In keeping with the times, this book is as much about semiotics, about perceptions and what we do with them, as it is about reimagining compassion. How we interpret images of Katrina -- women carrying baby supplies, either as outlaws looting or as the powerless surviving -- and what we do with our interpretations -- either enact short-term charitable responses or embark on a lifetime commitment to compassion -- are, for O’Connell, integral to Christian ethics in the global landscape in the 21st century. Her insight about the power of visual image, along with her insistence on the role of emotion in engendering political compassion, is illustrative of her unique contribution to ethics today.

Make no mistake about it: O’Connell’s call for Christians to suffer with others is daunting. Moving beyond what she calls “brand name” relief services, and embracing the Christian responsibility to transform the social inequities that create injustice in the first place is tough stuff, particularly when trying to integrate it into one’s everyday practices.

We need to be creative to balance our need to make ends meet in a global economy with our moral responsibility to change its oppressive structures. What’s more, we need to figure out if it is enough to work in a job that is oriented toward Christian ethics or if one must really suffer, and if so, we need to decipher what that suffering looks like, physically, emotionally and spiritually.

Advocating suffering is a risky proposition, especially when it seems like the same people, women and other others, are always, already suffering. Upon a closer read, this is precisely one of O’Connell’s main concerns. By taking Katrina as her point of departure for understanding our moral failure, she implies that no one can escape the need for compassion. Moreover, privileged white Christians in particular, or those benefiting from the suffering of others, are summoned to the road to Jericho, not in a one-time act of charity, but in a commitment to repaving it.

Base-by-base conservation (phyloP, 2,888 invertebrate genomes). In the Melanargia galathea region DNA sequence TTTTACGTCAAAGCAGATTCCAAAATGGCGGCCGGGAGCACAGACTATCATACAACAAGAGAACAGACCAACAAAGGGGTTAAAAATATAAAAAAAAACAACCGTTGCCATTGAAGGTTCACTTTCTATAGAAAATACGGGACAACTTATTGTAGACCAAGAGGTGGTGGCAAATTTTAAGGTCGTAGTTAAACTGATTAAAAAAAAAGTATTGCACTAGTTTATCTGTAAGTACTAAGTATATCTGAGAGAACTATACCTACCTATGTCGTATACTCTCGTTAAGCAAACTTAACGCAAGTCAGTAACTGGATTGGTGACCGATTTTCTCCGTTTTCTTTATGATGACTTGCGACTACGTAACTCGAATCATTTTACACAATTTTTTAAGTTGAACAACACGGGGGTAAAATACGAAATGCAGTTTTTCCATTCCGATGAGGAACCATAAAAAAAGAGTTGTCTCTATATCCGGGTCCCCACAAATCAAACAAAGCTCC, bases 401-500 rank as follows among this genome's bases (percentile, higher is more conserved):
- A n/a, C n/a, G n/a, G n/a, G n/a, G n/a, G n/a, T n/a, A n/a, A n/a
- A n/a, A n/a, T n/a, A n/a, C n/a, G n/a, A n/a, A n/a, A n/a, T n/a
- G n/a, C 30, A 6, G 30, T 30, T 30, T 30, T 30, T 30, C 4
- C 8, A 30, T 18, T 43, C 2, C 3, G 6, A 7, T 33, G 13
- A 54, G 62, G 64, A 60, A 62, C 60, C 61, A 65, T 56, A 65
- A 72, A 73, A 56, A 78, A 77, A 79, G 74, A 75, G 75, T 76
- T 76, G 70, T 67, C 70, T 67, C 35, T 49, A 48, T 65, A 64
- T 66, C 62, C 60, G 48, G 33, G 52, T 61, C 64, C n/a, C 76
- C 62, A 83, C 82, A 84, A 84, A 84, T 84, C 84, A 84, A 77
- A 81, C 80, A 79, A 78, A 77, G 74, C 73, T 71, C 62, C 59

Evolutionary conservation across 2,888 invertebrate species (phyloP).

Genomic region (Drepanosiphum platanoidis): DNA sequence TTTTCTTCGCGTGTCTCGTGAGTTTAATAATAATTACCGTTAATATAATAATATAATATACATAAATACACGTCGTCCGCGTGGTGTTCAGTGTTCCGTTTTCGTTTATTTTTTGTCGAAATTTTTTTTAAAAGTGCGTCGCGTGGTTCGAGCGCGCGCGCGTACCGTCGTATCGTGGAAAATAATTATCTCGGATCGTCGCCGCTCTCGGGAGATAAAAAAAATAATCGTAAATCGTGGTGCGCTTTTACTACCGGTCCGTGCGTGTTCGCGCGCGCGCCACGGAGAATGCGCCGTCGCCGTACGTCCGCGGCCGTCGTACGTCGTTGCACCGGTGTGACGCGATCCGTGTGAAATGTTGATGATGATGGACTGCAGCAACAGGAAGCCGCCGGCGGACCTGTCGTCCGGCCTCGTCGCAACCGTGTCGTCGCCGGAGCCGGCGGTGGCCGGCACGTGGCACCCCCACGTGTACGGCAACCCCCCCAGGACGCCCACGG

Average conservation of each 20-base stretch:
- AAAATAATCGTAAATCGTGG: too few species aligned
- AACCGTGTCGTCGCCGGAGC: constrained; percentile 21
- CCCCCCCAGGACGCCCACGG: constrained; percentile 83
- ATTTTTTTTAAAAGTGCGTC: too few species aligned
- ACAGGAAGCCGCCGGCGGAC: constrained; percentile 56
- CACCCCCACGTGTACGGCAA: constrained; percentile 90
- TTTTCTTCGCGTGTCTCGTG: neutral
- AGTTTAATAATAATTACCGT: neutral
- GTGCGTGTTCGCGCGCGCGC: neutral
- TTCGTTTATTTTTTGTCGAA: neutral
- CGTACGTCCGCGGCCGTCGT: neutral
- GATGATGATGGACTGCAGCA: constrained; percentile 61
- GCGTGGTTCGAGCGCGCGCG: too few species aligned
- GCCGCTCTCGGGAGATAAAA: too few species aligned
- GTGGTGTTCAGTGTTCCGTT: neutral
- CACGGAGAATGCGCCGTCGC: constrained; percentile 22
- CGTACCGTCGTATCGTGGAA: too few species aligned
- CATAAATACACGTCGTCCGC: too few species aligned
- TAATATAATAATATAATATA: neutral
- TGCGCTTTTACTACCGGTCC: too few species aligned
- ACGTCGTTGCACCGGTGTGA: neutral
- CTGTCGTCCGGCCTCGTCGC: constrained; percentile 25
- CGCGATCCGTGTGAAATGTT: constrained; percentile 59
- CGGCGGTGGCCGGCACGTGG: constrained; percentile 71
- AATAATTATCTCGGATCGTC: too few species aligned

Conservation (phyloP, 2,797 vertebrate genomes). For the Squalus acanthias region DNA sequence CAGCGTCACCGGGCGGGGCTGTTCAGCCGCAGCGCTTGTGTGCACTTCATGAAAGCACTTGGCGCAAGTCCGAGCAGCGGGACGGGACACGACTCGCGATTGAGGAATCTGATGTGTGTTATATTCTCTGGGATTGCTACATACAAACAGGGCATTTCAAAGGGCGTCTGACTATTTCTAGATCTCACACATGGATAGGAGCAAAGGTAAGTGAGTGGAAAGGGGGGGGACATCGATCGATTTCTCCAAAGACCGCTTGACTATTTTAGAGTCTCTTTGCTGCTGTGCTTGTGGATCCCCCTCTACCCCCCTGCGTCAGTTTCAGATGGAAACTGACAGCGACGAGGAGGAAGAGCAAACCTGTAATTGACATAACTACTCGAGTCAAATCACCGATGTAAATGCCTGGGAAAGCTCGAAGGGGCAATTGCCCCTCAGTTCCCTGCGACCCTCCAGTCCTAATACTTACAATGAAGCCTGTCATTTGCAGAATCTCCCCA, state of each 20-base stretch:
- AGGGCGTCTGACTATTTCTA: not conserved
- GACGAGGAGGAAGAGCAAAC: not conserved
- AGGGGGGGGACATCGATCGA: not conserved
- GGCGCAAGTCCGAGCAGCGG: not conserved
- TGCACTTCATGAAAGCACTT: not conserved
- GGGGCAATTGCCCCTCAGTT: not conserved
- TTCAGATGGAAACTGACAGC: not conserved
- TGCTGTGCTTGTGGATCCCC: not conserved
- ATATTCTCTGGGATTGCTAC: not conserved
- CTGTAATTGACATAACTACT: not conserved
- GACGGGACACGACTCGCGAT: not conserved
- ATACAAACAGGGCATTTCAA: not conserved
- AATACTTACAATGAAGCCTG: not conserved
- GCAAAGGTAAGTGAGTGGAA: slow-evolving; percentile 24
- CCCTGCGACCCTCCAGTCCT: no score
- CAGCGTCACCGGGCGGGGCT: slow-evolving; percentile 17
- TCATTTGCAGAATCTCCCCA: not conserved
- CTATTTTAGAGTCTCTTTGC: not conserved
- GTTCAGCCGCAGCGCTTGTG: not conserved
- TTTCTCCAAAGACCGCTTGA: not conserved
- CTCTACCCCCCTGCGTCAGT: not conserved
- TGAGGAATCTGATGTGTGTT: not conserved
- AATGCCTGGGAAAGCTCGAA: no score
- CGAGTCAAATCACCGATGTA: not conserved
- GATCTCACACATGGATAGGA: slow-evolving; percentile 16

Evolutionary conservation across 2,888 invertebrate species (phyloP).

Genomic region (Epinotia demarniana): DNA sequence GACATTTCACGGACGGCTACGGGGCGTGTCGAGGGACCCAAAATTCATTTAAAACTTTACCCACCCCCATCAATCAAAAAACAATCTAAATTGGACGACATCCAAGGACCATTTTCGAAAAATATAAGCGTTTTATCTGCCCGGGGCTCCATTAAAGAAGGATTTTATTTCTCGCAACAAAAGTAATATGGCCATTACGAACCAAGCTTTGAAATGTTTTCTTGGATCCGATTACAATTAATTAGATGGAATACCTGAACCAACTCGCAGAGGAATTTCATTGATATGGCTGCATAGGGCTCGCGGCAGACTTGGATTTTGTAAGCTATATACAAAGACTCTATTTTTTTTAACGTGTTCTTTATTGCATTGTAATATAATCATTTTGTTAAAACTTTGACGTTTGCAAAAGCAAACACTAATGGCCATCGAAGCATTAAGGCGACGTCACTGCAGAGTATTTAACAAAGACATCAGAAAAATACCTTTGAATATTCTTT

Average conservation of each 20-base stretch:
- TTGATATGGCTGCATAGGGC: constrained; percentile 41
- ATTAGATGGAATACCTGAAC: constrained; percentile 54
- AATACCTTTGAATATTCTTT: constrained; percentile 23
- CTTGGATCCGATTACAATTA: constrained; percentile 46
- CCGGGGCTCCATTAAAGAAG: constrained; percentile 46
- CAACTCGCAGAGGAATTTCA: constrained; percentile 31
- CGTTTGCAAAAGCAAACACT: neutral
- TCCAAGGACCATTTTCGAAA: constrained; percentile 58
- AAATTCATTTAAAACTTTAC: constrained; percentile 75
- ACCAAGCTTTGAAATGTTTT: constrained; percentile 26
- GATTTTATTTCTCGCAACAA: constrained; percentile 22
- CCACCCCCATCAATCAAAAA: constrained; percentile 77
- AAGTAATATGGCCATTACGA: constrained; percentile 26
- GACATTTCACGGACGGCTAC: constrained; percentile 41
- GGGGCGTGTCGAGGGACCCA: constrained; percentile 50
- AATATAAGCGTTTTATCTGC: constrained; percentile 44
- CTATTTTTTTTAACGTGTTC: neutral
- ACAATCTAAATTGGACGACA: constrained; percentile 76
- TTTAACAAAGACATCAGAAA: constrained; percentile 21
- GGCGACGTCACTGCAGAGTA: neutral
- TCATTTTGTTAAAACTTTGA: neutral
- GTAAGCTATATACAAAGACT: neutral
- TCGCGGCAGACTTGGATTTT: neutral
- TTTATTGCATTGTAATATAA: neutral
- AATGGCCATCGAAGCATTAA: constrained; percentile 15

Pushing O’Connell’s argument further, I wonder if one could apply her political compassion to individual suffering. Even the privileged suffer, yes? Is our widespread epidemic-like dependence on antidepressants a sign of such suffering? Is there room for political compassion in this context? Or is this type of analysis too immersed in what she and others have referred to as bourgeois Christianity -- smoke and mirrors that deflect from the graver structural issues and human rights negligence related to West-driven globalization?

Books that linger with you are good. Compassion is a work that lingers. As labor-intensive and dangerous as it may be, O’Connell is convincing in her argument that participation in this type of roadwork is a moral necessity, making authentic Samaritanism potentially one of the most life-giving stimulus projects of the 21st century.

[Michele Saracino is an associate professor of religious studies at Manhattan College in Riverdale, N.Y.]